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this point of view we are still one nation, though divided into two societies. The present little work is an admirable proof of this feeling, abounding, as it does, in information of the most essential kind. It is well deserving of attention from all persons interested in public affairs, and indispensable to those engaged in education. Some idea of the method in which the subject is treated may be formed by the following >
“ In the course of this tour I have seen many things to deplore, and many to admire ; I have visited countries where there is no national system of education at all, and countries where the minutest details of the schools are regulated by law. I have seen schools in which each word and process, in many lessons, was almost overloaded with explanation and commentary ; and many schools in which 400 or 500 children were obliged to commit to memory, in the Latin language, the entire book of Psalms and other parts of the Bible,-neither teachers nor children understanding a word of the language which they were prating. I have seen countries, in whose schools all forms of corporal punishment were used without stint or measure ; and I have visited one nation, in whose excellent and well-ordered schools, scarcely a blow has been struck for more than a quarter of a century. On reflection, it seems to me that it would be most strange, if, from all this variety of system, and of no-system, of sound instruction and of babbling, of the discipline of violence and of moral means, many beneficial hints, for our warning or our imitation, could not be derived, and as the subject coines clearly within the range of my duty, to collect and diffuse information respecting schools,' I venture to summit to the Board some of the results of my observations."
ANTONIO PEREZ AND Philip the Second. By M. MIGNET, Member of the
Institute of France, &c. Translated with the approbation of the Author, by C. Cocks, B.L., &c. Post 8vo. London : Longman & Co.
The French authors leaving the rhetorical diffuseness that so long characterised them, have latterly produced works uniting so admirably the historical and the dramatical that they have become the models of modern historians. M. Thierry tells us that this style owes its origin to Scott's Historical Romance, and that the perusal of Ivanhoe, in which there was so much truth of matter, but so much falsification of events, led him to endeavour to impart to facts the same force that the novelist gave to fiction. Monsieur Mignet is a soberer writer of the same school: we miss the energetic painting of Thierry or Michelet, but we have still a vivid narrative of startling events. The half-barbaric time is well portrayed, and we feel that we are in the midst of a throng of high-spirited barbarians, and in an atmosphere of morals and manners far removed from our own.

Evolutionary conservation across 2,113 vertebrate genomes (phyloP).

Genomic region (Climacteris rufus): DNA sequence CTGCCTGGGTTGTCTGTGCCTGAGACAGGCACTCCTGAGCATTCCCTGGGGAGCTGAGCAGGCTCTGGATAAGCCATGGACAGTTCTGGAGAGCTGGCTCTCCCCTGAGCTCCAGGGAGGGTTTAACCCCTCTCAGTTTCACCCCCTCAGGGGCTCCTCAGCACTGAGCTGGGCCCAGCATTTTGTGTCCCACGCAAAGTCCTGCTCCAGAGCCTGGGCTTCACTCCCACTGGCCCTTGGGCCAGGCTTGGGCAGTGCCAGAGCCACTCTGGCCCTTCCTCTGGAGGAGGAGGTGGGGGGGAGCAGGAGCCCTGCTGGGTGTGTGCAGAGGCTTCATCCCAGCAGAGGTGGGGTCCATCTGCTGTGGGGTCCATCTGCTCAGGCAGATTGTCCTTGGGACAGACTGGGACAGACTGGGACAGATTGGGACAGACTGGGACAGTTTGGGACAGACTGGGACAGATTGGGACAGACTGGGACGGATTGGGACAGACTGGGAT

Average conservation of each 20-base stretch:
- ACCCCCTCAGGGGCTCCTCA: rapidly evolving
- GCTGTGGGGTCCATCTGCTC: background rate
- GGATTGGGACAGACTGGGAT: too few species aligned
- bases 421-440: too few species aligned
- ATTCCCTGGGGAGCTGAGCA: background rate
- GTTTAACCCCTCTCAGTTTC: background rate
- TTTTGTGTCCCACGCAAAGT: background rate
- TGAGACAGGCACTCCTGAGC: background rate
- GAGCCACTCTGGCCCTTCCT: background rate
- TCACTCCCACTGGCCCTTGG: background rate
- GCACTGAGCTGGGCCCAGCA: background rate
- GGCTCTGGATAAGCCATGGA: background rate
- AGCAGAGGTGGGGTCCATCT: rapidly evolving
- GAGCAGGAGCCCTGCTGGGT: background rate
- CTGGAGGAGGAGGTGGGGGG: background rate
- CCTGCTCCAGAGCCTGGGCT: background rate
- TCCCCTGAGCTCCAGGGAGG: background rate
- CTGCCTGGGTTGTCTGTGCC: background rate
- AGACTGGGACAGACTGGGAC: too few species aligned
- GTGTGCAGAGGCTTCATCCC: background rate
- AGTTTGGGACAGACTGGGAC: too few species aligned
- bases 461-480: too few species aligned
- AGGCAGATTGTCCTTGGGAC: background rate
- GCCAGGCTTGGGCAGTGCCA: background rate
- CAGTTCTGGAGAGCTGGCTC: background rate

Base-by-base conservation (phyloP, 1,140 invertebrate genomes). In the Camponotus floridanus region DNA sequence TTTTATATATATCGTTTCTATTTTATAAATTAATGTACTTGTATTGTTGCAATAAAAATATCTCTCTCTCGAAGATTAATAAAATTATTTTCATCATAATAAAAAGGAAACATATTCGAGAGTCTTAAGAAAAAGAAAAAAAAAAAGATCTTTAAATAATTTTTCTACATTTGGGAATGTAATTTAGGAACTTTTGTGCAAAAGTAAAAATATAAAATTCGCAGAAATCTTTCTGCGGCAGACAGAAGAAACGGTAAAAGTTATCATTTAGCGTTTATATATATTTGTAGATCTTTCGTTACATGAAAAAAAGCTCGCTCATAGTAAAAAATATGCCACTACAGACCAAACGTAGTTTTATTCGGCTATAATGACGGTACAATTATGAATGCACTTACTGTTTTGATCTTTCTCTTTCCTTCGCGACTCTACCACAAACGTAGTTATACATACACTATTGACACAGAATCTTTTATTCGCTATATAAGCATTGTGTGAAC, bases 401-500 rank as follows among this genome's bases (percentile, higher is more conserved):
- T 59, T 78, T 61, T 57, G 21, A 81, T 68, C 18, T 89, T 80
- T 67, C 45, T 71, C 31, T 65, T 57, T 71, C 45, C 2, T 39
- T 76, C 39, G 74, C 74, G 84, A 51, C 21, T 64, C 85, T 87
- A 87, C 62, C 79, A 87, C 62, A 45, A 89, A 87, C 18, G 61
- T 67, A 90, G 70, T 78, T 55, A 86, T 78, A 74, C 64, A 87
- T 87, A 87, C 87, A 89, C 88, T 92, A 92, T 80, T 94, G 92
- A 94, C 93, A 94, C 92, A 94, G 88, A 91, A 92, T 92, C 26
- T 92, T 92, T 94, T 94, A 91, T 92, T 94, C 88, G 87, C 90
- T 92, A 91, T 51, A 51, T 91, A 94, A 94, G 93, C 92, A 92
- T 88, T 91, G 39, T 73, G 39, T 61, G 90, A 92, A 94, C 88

Don Antonio Perez had a life of extraordinary adventure even in his extraordinary age, when life was held by the gravest civilians at about the same value as a modern military hero would estimate it. He lived in an age of great action and little reflection, that is for the multitude ; and one of which it would be erroneous to judge by our own standard either as regards morals or manners. Politics were conducted by the most subtle intrigues ; deception had been reduced to a science, and was sanctioned as a proof of intellectual power. The forms and modes of the middle ages still survived. The struggle between the superior and the inferior chieftain had not been decided. Force was often called into the aid of craft; and the life that the executioner could not reach, although it was esteemed his due, was taken by the assassin. This last epithet, so hateful to modern ears, was by no means so in the days of Antonio; and therefore the murder, as we name it justly, that he procured for his master on Escovedo was by no means the atrocious crime that we should now regard it. His elevation to power, his struggle with his absolute master, his flight and adventures, and intrigues with the Princess of Eboli, are all very graphically and faithfully told, and as an illustration of the time, it is as instructive and interesting as the “Chronicles of Jocelyn de Brakelond;" we gather from fragments, or rather specimens like these truer notions of the actual condition of the period, than is possible from any merely political or philosophie histories. The one presents facts in a true view to the observation and the feelings, and the other an intellectual deduction from the sequence of cause and effect. One such narrative as either of these will do more to dispel the infatuated nonsense of those who would revive the forms of the middle ages than any argumentative refutation.